Amorous, for instance, is plotting her next step after penning an eponymous bestseller and selling a scripted show to Netflix. She's looking for novel interactions, she says, and PTTOW! "lends itself to getting to know how people think. Otherwise, everyone's staring in one direction watching speakers."
The panache is bookended by Ted Talk-style presentations that featured Diana Nyad reflecting on her 110 mile swim from Cuba to the U.S., and Danish star-chitect Bjarke Ingels, designer of the Smithsonian's South Mall master plan and proposed Washington Redskins stadium.
Perhaps most unexpected: A pair of ex-radicalized Muslims told attendees how to fight online recruitment of extremists by having multinationals give jobs to disenfranchised groups.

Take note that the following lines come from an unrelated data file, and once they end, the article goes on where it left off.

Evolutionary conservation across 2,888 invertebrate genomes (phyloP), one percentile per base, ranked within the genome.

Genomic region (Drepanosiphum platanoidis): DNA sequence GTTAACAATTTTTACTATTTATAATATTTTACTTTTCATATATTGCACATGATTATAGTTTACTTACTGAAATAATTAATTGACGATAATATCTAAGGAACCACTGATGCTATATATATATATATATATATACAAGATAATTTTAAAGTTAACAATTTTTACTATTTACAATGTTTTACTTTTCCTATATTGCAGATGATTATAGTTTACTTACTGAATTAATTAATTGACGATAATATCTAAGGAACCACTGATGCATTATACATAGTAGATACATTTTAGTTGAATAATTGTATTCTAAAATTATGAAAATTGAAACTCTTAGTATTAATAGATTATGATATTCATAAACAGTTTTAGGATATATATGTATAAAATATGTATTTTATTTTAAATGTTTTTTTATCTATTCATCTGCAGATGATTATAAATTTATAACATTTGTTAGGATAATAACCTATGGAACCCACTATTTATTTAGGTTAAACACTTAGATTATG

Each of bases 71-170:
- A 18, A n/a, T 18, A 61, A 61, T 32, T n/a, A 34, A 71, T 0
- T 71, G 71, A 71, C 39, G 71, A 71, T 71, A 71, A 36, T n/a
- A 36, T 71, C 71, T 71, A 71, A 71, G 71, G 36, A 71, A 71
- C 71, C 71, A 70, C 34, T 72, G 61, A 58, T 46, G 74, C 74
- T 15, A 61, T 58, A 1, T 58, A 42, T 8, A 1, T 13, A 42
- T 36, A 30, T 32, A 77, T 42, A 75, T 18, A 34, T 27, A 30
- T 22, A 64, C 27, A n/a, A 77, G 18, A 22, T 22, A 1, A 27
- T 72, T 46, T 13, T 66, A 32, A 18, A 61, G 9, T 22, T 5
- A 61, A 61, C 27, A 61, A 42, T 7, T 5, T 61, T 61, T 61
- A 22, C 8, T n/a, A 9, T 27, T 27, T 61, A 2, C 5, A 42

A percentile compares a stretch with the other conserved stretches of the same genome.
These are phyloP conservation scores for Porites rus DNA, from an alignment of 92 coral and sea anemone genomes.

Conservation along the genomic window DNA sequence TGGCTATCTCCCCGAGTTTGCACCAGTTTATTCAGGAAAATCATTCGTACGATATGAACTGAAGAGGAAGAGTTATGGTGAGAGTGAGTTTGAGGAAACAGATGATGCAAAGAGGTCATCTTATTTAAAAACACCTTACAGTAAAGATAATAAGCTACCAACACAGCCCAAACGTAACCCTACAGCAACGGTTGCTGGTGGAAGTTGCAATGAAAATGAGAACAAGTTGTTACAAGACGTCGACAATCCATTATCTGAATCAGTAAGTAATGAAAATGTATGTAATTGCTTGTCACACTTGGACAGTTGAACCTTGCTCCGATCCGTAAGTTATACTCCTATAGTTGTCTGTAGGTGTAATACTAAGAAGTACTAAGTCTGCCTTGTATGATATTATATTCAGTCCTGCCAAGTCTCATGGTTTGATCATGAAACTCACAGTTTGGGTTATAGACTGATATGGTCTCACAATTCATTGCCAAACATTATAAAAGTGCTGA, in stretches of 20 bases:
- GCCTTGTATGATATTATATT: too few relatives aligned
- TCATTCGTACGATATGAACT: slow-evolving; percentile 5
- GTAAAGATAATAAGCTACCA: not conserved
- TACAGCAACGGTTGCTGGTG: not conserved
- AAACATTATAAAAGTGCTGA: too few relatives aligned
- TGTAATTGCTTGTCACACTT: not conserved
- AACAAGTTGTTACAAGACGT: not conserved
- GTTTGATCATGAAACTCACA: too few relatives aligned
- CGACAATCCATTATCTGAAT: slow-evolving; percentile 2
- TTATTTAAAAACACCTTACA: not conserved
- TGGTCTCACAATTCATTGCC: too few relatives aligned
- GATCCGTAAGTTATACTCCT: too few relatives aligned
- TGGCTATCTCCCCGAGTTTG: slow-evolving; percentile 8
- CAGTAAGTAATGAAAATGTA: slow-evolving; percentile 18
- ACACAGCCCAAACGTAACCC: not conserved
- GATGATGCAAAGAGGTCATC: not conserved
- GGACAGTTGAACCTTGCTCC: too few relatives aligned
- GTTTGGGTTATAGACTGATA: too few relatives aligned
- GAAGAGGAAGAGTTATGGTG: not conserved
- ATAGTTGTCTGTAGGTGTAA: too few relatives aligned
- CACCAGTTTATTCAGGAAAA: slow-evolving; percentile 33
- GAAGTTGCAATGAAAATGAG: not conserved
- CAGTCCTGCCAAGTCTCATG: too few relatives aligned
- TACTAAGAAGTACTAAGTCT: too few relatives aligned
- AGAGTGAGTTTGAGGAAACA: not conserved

This kind of dialogue facilitates year-round deals, many of which start at the summit. The non-profit Year Up teamed with nearly a third of member organizations to help at-risk youth find entry-level jobs. Discovery Communications, iHeart Radio and GoPro put out the Sundance-screened endangered-species documentary "Racing Extinction."
But not all of the deals are about causes. Last year, the singer Janelle Monae attended a separate PTTOW! music event (there are one-offs throughout the year) where she linked with Pepsi's head of music, Emma Quigley, and Atlantic Records' Camille Hackney.
They ended up filming a Super Bowl commercial. PTTOW! led Olympic gold medalist Shaun White to sign with Macy's to feature his clothing line.